Nearly 14 months after the COVID-19 pandemic pressed pause on Los Angeles nightlife, Club TeeGee reopened its doors. “It’s been a warm welcome back from the neighborhood,” general manager Nico Ortega says of the popular Atwater Village bar’s reemergence on May 7.
Yet, reopening with yellow tier pandemic restrictions still in place came with challenges. The 25 percent capacity regulation for indoor bars meant that TeeGee would only be allowed to have 25 people inside. The staff has had to navigate new guidelines for serving customers while explaining the rules to patrons. Because the staff has remained about the same, despite shortened hours, overhead has increased. “We do have to have all the same staff for much less volume, just to keep all of our guests happy and make sure that everything is more efficient,” Ortega explains.
And, while Ortega reports that the DJs and comedians who once played inside TeeGee have stopped by the bar since it reopened, performances and dance nights mostly likely won’t be able to make a comeback until restrictions are lifted in mid-June.
Fortunately, though, TeeGee’s team was able to turn the venue’s parking lot into an outdoor seating area, a process that involved applying for the city’s Al Fresco program, then going through ABC for a temporary catering license on top of building the patio space. “We’re really counting on this patio to keep us going for the next month,” says Ortega.
California’s statewide reopening, set for June 15, may come as a relief for Angelenos who dearly miss their local bars. For the bars, though, it’s a much-needed chance to resume regular business after more than a year of closures, attempted reopenings, and quickly changing regulations.
A kitchen might be considered an advantage for a bar in COVID times, but, for downtown’s Redline, the situation was more complicated. “As a business, we’re more about nightlife and queer performances,” says Redline owner Oliver Alpuche. “We did small bar bites, but we were never equipped to run a real restaurant where COVID restrictions are that every single person has to order food.”
Redline made that effort multiple times during the course of the pandemic. They turned towards to-go orders briefly, then prepared for a July 2020 reopening that didn’t happen. In the fall, they partnered with a restaurant for rooftop dining, but that was shutdown before the holidays. Redline is currently in the midst of a soft reopen that began on May 6.
In the process of all this, they’ve made some adjustments. The bar brought in a chef to develop a menu that works with the size of their kitchen. They’ve retained about 75 percent of their staff—some have changed jobs or moved out of Los Angeles—and have retrained them for restaurant work. Yet, while the yellow tier allows restaurants to reopen at up to 50 percent capacity, the actual capacity is based on how many tables can be spaced out inside the venue. At Redline, capacity was cut from 155 people to 44 people. “That’s already a 66 percent drop of business right there, just right off the bat,” says Alpuche.
In a pandemic that’s already seen the closure of longstanding LGBTQ spaces like Rage in West Hollywood and Oil Can Harry’s in Studio City, Redline has relied on its community to keep pushing through the dark times. Alpuche hadn’t wanted to turn to GoFundMe, but says that his brother convinced him otherwise. While the ongoing fundraising campaign has yet to make its goal, it has motivated Alpuche. “It gave us that fight to know that this place is more than just us. It’s more than a business. It’s home for people,” he says. “We don’t want to take that away from them.”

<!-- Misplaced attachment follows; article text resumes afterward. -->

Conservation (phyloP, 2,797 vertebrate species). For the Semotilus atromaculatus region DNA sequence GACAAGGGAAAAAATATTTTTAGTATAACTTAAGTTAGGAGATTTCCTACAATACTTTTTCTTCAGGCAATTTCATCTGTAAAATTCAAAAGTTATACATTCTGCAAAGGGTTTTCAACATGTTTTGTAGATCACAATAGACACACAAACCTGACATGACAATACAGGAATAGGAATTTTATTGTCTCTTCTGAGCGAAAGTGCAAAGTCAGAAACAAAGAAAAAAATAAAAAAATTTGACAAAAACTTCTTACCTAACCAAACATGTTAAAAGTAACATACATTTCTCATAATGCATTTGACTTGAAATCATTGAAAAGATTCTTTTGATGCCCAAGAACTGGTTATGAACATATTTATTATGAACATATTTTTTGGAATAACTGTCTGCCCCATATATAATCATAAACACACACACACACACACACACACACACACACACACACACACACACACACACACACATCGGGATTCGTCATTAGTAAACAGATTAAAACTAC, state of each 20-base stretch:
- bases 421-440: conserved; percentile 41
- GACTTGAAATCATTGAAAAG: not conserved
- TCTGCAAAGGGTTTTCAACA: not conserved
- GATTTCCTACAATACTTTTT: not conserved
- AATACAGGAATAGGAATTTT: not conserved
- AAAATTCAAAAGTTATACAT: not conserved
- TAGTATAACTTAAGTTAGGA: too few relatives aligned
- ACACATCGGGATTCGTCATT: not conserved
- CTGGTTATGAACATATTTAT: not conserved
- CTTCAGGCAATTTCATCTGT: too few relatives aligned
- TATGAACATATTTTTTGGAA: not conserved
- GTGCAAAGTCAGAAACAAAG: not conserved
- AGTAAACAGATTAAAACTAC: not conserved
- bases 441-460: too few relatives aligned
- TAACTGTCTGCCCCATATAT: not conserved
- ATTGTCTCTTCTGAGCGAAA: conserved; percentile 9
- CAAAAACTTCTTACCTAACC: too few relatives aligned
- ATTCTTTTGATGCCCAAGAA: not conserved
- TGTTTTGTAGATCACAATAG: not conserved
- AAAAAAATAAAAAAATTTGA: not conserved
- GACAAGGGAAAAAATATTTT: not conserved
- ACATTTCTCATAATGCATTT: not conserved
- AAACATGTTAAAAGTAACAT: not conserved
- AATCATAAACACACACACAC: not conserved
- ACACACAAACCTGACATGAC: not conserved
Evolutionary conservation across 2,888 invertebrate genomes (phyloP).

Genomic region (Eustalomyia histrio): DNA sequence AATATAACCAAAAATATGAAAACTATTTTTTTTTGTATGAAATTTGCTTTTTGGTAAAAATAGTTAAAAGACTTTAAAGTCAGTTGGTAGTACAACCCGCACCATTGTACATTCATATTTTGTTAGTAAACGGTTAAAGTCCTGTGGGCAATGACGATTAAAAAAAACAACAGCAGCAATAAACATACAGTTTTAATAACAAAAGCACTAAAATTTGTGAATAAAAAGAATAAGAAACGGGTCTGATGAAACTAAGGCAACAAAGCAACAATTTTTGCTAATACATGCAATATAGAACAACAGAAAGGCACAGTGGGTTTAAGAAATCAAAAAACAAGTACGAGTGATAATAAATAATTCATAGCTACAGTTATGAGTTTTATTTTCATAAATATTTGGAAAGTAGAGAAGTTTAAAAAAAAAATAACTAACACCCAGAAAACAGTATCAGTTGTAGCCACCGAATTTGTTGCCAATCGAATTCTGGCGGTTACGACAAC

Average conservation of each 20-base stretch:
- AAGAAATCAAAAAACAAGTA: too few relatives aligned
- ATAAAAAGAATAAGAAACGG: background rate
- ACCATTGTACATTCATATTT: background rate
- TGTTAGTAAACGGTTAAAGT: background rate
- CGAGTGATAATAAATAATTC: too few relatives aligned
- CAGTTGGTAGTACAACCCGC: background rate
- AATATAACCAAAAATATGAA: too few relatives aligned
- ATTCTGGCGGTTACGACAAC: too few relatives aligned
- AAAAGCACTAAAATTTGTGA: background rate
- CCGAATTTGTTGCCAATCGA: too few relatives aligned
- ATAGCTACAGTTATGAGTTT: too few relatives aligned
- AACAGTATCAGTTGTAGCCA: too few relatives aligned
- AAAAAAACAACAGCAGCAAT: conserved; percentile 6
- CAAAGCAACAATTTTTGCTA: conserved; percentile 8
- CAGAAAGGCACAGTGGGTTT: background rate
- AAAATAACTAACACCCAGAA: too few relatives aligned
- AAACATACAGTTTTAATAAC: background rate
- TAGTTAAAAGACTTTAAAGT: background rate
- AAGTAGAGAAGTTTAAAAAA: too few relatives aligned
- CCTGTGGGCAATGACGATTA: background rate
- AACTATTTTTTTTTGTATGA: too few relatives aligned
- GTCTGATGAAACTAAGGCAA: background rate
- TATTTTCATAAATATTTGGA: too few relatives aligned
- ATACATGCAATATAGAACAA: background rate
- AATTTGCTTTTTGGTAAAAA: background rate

Certainly, it’s going to take the help of pre-pandemic bar regulars to help these spaces recover. From the sound of it, they’re already rising to the challenge. “I can’t even buy anybody a drink right now,” says Todd Conner. “Anybody I offer to buy a drink is like, nope, we want to support.”
Conner is half of the husband-and-wife team Heart to Heart Bars, which owns the Offbeat in Highland Park and karaoke spot the Good Nite in North Hollywood. While the latter is closed until June, The Offbeat reopened about six weeks prior to this interview, thanks to the venue’s parking lot-turned-outdoor patio. [Disclosure: The author has DJed at the Offbeat in the past.]
“We thought we were going to be open last year, so we did start to already plan the patio,” says Conner. Even after Los Angeles hit the yellow tier, that outdoor space has been a lifesaver for the Offbeat. Conner says that they likely wouldn’t have been able to reopen without it. “Thirty-five guests in our bar would have been fighting a losing battle,” he says. “I would still be closed.”
While June 15 certainly won’t mark the end of the pandemic, it may be the beginning of a period of recovery from the impact of the COVID-19 crisis. For bars, that might be a longer journey. Conner estimates it could take a year to a year-and-a-half to recover. Alpuche estimates that it might take close to three years.
Since reopening, Conner says that the bar’s old crowd has been returning. “They just want to see the staff again,” he says. “They want to see their favorite DJs, hear their favorite music, and have the camaraderie that we used to have.”
In fact, Conner says that he’s surprised at how quickly the crowd has returned and attributes it to Los Angeles’ general willingness to get vaccinated.
He says, “It seems like L.A. really worked hard to get through this thing.”
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